[[FactualEngine sharedEngine]
                              expr:@"(at (= category-id 444)))"

    // ----- on-demand model
    // We're going to evaluate this one (same circumstance)
    // on on a button press. It's testing to see if I'm in
    // category 342 (Cafes, Coffee and Tea Houses).
    [[FactualEngine sharedEngine]
                              expr:@"(at (= category-id 342)))"

    return YES;

Note: if you need a really trivial test just to make sure your button is active, you can change “(at (= category-id 342)))” to “(at any-factual-place)”.

Set Location Permission Messaging

You are done coding at this point. Next you need to set some location permissions for your app.

  1. From the Project Navigator in Xcode, open info.plist.
  2. If you hover over Information Property List, you’ll see a small plus symbol (+) in a circle. Click it.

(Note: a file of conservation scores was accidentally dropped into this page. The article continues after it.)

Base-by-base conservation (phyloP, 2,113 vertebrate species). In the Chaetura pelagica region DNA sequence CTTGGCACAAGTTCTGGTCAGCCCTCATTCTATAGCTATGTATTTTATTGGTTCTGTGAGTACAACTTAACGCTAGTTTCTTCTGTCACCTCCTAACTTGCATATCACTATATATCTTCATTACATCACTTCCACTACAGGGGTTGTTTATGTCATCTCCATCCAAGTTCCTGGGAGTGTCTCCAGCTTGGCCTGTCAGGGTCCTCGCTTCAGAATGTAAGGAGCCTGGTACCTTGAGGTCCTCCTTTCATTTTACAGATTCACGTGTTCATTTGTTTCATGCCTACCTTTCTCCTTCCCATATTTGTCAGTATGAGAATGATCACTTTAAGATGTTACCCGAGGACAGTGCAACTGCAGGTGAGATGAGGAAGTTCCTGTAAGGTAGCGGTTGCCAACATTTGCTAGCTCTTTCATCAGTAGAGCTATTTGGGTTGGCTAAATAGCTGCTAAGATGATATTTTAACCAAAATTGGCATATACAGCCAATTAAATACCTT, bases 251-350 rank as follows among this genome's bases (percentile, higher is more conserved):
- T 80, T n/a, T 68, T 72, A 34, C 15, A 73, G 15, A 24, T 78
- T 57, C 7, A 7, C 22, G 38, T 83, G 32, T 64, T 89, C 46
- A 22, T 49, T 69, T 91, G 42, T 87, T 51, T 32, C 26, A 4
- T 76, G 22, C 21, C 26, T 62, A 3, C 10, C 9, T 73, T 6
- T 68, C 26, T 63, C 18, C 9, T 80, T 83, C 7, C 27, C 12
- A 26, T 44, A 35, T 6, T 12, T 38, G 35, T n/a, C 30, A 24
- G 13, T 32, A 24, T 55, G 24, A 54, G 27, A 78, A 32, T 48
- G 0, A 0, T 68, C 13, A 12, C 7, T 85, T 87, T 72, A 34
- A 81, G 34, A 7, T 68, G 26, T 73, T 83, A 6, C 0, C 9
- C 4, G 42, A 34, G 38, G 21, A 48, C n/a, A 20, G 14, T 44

3. In the resulting pick list menu, scroll down and click on the item “Privacy - Location Usage Description”
  4. After it is added, double click on the corresponding Value entry and enter “My Application needs your location to provide helpful services.” You can enter your own text here if you desire. This is the text that will appear in the permission dialog when users are prompted for access to location by your app.
  5. Repeat, adding the parameter “Privacy - Location When In Use Usage Description”
  6. Repeat again, adding the parameter “Privacy - Location Always Usage Description”

Launch Your App

  1. Pick an simulator target and the click run (the play button).

Your app should launch. That’s it!

This app will detect the circumstance of arriving at an office supply store (passively) or of being at a coffee shop (on-demand, by hitting the red button). You can obviously plug in alternative rules and lat/lngs into the simulator to explore a bit. To plug in alternate lat/lngs, go to Debug -> Location -> Custom Location in the simulator. Note that, if the circumstances you’ve defined have not been met, there will be no output from the app.

In case you need them, here are fully generated versions of the AppDelegate: